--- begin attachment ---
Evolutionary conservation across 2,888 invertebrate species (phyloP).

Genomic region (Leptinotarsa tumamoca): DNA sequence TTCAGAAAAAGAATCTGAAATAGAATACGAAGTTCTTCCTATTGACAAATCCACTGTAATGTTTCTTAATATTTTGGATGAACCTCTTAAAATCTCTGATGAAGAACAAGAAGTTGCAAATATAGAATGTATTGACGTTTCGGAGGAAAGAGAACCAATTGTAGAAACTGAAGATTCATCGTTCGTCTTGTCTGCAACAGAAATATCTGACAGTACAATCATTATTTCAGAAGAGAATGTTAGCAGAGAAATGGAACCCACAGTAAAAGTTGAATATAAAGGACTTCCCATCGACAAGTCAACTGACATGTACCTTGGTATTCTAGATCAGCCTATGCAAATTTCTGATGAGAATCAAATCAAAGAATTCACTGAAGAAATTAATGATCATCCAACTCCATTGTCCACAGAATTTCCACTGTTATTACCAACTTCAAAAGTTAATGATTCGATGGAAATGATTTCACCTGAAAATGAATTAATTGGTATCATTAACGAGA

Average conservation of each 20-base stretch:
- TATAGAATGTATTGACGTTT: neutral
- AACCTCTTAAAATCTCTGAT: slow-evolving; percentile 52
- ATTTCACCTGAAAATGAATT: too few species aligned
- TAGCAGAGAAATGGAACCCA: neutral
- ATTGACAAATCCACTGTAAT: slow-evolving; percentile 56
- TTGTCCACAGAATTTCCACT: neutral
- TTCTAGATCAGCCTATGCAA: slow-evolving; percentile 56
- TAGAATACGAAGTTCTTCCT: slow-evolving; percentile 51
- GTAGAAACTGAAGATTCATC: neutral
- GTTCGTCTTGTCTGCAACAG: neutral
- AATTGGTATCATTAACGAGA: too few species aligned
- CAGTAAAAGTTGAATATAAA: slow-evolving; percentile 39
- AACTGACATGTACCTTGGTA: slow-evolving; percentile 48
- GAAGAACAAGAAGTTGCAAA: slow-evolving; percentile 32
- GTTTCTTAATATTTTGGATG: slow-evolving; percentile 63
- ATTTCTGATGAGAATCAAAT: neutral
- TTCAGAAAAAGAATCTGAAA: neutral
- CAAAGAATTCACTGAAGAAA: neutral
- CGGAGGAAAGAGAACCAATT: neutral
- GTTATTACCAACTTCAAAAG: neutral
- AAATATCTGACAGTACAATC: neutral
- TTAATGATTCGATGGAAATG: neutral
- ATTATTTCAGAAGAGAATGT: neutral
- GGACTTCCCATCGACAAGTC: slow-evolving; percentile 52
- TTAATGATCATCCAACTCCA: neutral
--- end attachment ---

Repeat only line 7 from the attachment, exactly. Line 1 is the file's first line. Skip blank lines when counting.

- TAGCAGAGAAATGGAACCCA: neutral